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Young pot smokers risk permanent damage
Published on:Tuesday, August 28, 2012 - 11:51
Teenagers who regularly smoke cannabis run the risk of causing lasting damage to their intelligence, memory and attention span. The more people smoke the greater the decline according to a new long-term study of around 1,000 subjects.
The study, carried out in New Zealand by an international team of researchers, is unique because it measured subjects’ IQ at a young age before they used the drug. Some evidence already existed to suggest that marijuana users were less intelligent but it was unclear whether that was the result or the cause of the drug use.
The study followed a group of more than 1,000 people born in 1973 in the southern New Zealand city of Dunedin. Their IQ was measured for the first time at the age of thirteen. They were then tested and interviewed five times in a 20 year period between the ages of 18 and 38. The results of the study, which were published today in the US journal Proceedings of the National Academy of Sciences, show that those who started using cannabis in adolescence and then carried on using it for years showed an average eight-point IQ decline. Stopping or reducing the drug use failed to fully restore the lost IQ.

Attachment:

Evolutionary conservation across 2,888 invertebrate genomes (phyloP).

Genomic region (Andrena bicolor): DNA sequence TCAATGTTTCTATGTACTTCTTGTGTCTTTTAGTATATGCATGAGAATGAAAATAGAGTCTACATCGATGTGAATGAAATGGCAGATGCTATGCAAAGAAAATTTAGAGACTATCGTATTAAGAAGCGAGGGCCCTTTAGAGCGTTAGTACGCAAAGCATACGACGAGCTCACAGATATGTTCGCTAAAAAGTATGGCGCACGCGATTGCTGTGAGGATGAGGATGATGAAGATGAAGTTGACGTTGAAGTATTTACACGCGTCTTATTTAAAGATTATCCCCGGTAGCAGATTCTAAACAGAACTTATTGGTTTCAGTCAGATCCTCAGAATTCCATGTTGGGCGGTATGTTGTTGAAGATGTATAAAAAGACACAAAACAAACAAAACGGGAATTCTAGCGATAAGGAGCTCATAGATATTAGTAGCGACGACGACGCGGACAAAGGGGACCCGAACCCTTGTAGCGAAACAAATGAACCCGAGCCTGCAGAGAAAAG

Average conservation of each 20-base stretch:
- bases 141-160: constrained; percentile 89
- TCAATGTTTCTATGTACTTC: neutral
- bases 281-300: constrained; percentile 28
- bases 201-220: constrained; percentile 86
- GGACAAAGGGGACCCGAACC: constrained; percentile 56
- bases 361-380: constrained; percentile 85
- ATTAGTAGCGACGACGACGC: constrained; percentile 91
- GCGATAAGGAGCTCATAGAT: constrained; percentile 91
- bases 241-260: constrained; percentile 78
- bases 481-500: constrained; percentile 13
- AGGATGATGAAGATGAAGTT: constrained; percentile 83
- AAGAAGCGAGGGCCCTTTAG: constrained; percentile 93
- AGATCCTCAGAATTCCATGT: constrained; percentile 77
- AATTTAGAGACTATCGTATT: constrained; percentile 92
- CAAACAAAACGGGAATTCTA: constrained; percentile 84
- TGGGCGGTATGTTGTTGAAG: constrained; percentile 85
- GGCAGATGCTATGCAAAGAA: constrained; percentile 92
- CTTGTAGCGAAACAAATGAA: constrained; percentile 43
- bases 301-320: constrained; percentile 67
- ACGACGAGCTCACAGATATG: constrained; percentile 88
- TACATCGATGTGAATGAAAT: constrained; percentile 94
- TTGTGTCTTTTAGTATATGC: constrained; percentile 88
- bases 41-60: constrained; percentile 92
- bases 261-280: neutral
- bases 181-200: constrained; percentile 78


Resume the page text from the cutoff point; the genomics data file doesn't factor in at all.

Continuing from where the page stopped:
Those subjects who only began smoking cannabis at a later age did not show a similar reduction in mental ability. Researchers say the results have been corrected to take into account the use of alcohol and other drugs as well as the number of years spent in education.
Reacting to the study,Wim van den Brink,Professor of Psychiatry and Addiction at the University of Amsterdam said it was interesting research but its findings should not be overestimated. Speaking to Dutch daily de Volkskrant he pointed to the results from a sub-group in the study who stopped smoking the week before being tested. The effect on their IQ’s was much less pronounced. “The researchers are right to warn of the consequences of cannabis use at a young age,” he said, “but their results are probably being exaggerated.”